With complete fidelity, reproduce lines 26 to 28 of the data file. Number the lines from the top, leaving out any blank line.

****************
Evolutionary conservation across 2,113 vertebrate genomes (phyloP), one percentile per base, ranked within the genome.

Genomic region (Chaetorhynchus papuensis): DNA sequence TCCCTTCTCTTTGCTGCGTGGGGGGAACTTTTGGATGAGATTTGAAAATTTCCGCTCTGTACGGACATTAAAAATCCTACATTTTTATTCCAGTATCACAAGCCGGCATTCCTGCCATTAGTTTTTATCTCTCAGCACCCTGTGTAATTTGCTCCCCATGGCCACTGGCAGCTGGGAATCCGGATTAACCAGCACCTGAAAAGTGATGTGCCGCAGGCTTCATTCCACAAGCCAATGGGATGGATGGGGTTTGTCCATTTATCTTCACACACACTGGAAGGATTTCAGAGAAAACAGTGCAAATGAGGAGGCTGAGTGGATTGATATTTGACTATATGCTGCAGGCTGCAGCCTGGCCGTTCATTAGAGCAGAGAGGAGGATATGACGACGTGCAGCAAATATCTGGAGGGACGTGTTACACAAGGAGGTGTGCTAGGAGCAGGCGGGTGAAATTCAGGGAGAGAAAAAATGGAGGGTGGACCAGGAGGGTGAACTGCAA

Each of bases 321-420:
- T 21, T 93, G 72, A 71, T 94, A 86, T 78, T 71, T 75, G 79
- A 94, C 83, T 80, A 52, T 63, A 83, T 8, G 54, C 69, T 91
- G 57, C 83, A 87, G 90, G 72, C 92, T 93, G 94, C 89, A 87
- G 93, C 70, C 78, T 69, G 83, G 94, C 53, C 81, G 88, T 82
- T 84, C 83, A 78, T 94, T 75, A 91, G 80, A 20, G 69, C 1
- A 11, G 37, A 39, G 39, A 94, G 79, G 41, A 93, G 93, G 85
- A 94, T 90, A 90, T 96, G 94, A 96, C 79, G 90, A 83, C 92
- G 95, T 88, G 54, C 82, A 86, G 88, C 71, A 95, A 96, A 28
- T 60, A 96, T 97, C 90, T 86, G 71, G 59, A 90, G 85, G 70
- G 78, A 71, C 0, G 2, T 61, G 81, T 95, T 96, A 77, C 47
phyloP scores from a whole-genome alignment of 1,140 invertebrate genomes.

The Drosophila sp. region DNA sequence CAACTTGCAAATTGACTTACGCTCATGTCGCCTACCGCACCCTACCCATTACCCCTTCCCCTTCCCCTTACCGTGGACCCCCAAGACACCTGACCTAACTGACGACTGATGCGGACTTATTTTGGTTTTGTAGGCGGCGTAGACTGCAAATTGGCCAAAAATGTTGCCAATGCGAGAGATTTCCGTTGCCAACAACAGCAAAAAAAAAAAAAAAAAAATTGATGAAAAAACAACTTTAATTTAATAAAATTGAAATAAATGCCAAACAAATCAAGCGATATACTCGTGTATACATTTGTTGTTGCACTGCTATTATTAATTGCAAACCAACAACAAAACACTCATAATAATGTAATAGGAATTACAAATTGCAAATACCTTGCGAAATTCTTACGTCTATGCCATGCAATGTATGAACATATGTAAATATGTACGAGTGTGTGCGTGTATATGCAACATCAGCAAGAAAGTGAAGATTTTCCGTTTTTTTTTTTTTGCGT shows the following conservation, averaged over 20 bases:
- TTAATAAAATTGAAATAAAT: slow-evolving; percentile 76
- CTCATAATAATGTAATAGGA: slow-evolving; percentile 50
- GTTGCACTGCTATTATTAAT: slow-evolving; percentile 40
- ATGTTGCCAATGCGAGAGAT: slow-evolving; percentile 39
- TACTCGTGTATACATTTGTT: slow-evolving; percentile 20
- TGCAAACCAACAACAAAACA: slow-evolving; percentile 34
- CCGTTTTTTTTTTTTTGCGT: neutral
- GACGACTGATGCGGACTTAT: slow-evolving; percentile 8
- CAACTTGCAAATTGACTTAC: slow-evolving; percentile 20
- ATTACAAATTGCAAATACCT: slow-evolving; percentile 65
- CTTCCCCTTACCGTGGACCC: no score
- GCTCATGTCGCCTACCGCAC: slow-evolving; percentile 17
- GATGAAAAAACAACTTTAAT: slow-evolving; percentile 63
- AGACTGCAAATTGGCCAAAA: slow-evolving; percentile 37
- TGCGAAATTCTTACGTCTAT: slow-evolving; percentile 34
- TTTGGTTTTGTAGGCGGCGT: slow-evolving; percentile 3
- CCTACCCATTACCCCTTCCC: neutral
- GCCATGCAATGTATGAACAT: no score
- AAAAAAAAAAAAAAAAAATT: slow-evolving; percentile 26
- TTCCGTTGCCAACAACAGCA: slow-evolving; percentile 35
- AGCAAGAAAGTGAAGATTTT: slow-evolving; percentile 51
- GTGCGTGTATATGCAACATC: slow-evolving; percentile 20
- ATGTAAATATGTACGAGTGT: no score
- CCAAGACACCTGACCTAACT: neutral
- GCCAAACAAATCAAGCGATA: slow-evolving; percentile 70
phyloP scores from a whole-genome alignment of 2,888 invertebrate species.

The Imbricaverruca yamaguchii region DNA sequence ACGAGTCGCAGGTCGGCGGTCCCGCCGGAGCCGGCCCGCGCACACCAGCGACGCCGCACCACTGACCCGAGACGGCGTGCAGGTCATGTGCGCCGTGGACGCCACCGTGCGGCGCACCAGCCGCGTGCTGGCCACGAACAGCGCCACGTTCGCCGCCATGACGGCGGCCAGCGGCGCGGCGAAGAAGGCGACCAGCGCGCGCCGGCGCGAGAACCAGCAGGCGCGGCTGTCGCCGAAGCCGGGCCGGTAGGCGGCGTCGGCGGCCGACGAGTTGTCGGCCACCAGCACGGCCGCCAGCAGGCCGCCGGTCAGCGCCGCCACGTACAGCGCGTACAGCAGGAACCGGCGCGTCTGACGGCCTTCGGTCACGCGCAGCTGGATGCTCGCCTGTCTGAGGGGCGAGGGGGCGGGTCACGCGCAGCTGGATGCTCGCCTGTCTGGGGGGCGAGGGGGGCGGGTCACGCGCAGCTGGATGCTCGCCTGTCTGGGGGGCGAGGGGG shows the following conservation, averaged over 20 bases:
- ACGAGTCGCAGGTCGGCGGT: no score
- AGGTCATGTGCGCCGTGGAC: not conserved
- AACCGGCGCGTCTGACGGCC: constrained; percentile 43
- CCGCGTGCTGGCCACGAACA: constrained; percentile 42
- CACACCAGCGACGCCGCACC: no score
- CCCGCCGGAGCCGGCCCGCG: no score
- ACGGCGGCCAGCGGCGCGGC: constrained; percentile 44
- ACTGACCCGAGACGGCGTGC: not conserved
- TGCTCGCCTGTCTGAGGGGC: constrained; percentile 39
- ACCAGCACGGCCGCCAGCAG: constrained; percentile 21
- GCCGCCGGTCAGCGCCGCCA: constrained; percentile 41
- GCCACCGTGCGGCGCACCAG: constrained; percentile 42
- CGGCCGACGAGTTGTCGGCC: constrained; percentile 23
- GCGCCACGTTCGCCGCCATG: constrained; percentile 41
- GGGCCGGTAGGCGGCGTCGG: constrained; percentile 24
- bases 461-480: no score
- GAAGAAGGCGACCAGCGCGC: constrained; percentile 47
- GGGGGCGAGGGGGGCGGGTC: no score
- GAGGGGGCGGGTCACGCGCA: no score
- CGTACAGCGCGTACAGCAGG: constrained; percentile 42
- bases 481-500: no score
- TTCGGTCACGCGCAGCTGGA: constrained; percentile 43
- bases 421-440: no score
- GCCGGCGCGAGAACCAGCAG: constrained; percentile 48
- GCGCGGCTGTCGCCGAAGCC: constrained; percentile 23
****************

- CTTCCCCTTACCGTGGACCC: no score
- GCTCATGTCGCCTACCGCAC: slow-evolving; percentile 17
- GATGAAAAAACAACTTTAAT: slow-evolving; percentile 63